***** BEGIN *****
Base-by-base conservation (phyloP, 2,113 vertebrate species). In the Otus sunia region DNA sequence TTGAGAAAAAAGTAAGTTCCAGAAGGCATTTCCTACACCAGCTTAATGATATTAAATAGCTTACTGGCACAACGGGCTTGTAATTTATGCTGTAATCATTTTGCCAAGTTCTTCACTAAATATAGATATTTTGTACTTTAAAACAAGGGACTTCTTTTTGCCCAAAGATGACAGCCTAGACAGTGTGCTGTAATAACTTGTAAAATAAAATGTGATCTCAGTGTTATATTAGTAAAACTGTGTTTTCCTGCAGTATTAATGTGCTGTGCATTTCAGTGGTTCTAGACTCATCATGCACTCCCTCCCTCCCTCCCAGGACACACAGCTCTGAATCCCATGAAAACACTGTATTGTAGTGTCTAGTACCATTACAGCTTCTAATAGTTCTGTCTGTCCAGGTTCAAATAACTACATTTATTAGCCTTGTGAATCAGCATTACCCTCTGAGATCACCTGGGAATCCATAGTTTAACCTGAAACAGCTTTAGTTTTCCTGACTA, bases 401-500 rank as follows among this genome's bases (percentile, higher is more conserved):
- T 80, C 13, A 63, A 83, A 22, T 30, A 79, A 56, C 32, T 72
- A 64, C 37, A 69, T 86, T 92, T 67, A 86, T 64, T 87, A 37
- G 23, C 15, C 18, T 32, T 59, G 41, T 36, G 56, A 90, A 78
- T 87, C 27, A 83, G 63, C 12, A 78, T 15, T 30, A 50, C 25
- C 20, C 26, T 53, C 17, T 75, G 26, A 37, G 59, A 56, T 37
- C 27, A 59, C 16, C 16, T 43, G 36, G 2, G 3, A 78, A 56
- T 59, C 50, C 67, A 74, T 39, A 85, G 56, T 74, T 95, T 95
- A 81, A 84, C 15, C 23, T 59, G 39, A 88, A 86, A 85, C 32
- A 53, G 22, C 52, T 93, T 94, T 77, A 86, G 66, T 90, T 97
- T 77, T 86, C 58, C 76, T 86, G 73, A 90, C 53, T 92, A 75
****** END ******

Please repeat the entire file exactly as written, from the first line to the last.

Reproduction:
Base-by-base conservation (phyloP, 2,113 vertebrate species). In the Otus sunia region DNA sequence TTGAGAAAAAAGTAAGTTCCAGAAGGCATTTCCTACACCAGCTTAATGATATTAAATAGCTTACTGGCACAACGGGCTTGTAATTTATGCTGTAATCATTTTGCCAAGTTCTTCACTAAATATAGATATTTTGTACTTTAAAACAAGGGACTTCTTTTTGCCCAAAGATGACAGCCTAGACAGTGTGCTGTAATAACTTGTAAAATAAAATGTGATCTCAGTGTTATATTAGTAAAACTGTGTTTTCCTGCAGTATTAATGTGCTGTGCATTTCAGTGGTTCTAGACTCATCATGCACTCCCTCCCTCCCTCCCAGGACACACAGCTCTGAATCCCATGAAAACACTGTATTGTAGTGTCTAGTACCATTACAGCTTCTAATAGTTCTGTCTGTCCAGGTTCAAATAACTACATTTATTAGCCTTGTGAATCAGCATTACCCTCTGAGATCACCTGGGAATCCATAGTTTAACCTGAAACAGCTTTAGTTTTCCTGACTA, bases 401-500 rank as follows among this genome's bases (percentile, higher is more conserved):
- T 80, C 13, A 63, A 83, A 22, T 30, A 79, A 56, C 32, T 72
- A 64, C 37, A 69, T 86, T 92, T 67, A 86, T 64, T 87, A 37
- G 23, C 15, C 18, T 32, T 59, G 41, T 36, G 56, A 90, A 78
- T 87, C 27, A 83, G 63, C 12, A 78, T 15, T 30, A 50, C 25
- C 20, C 26, T 53, C 17, T 75, G 26, A 37, G 59, A 56, T 37
- C 27, A 59, C 16, C 16, T 43, G 36, G 2, G 3, A 78, A 56
- T 59, C 50, C 67, A 74, T 39, A 85, G 56, T 74, T 95, T 95
- A 81, A 84, C 15, C 23, T 59, G 39, A 88, A 86, A 85, C 32
- A 53, G 22, C 52, T 93, T 94, T 77, A 86, G 66, T 90, T 97
- T 77, T 86, C 58, C 76, T 86, G 73, A 90, C 53, T 92, A 75